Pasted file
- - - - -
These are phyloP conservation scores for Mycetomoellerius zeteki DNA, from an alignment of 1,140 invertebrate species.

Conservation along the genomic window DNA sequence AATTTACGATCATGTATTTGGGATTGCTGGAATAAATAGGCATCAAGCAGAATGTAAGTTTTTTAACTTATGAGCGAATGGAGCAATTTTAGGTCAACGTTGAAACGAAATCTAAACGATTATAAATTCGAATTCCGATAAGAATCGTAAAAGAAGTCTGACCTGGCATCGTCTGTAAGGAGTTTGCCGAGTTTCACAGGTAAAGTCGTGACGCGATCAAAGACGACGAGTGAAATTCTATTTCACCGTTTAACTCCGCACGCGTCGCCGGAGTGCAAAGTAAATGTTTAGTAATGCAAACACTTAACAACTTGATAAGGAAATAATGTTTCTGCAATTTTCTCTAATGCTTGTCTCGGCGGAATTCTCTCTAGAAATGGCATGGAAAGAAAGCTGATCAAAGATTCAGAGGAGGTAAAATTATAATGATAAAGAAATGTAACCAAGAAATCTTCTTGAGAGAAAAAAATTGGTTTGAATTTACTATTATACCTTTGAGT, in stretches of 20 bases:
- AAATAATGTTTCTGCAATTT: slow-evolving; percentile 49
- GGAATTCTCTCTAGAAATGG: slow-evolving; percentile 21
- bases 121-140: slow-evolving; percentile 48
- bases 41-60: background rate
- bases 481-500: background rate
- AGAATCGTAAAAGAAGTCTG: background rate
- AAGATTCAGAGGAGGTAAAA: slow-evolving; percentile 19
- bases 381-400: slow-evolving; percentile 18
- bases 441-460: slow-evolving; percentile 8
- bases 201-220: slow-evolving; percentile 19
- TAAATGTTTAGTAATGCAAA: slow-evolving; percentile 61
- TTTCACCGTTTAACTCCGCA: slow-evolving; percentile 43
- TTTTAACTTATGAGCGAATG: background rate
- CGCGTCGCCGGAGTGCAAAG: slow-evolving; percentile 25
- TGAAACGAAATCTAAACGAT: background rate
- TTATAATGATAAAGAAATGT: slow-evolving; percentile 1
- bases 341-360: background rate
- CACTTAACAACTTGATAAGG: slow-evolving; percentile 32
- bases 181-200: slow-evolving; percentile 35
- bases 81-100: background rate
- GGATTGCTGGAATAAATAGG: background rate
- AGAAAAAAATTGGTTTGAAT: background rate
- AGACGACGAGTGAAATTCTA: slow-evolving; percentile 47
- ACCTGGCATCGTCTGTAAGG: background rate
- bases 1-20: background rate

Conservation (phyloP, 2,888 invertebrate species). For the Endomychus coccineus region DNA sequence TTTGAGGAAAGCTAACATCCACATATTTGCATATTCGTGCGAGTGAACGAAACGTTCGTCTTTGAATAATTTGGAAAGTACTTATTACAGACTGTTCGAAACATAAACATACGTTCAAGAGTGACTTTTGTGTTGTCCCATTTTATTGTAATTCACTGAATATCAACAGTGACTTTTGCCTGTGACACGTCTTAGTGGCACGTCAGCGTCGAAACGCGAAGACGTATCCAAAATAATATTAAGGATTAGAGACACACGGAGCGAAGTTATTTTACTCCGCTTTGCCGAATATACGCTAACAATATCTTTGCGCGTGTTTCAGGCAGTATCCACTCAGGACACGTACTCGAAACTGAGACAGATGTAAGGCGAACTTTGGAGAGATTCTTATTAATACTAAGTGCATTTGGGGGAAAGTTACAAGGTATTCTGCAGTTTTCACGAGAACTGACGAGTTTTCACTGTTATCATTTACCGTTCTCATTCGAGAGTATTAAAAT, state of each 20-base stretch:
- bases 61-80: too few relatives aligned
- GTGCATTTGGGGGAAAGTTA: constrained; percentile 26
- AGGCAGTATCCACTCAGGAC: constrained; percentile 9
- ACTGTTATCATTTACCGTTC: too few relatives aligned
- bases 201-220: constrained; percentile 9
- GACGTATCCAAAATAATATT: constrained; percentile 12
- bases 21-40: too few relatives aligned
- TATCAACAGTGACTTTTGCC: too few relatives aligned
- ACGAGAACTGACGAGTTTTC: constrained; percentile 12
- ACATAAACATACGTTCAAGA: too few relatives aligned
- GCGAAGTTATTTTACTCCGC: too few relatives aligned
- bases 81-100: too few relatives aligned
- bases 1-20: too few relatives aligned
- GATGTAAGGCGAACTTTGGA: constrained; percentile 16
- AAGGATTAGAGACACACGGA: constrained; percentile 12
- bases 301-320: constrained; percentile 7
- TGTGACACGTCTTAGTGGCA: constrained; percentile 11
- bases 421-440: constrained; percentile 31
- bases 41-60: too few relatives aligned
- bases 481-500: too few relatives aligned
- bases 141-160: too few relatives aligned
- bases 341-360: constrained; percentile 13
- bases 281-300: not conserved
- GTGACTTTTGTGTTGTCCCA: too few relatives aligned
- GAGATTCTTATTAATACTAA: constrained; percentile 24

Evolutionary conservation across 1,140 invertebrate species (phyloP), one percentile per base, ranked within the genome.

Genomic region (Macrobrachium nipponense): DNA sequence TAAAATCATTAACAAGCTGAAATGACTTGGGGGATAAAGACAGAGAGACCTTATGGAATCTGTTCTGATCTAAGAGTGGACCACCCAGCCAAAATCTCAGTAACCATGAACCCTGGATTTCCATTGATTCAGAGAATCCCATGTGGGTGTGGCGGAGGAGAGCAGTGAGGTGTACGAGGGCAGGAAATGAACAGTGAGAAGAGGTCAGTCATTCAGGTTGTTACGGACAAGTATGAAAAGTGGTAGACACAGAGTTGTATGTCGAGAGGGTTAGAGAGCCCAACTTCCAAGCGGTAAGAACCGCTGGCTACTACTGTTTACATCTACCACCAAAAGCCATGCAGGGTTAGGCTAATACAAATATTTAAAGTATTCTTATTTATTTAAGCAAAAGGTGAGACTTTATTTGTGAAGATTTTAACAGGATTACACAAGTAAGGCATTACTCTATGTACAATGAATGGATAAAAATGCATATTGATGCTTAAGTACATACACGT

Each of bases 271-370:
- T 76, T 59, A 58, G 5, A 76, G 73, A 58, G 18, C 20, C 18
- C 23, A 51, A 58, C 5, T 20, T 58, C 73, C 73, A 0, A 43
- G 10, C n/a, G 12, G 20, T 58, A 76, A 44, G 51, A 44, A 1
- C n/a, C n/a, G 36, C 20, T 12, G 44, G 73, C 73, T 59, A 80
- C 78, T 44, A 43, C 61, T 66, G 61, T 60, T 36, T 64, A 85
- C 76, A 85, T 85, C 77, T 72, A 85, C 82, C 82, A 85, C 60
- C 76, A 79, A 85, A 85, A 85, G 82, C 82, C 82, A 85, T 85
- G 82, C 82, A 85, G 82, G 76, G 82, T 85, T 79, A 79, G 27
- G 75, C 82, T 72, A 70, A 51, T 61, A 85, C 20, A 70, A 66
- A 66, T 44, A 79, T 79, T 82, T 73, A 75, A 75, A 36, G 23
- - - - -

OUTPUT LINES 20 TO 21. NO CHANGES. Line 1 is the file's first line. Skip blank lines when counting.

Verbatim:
- CACTTAACAACTTGATAAGG: slow-evolving; percentile 32
- bases 181-200: slow-evolving; percentile 35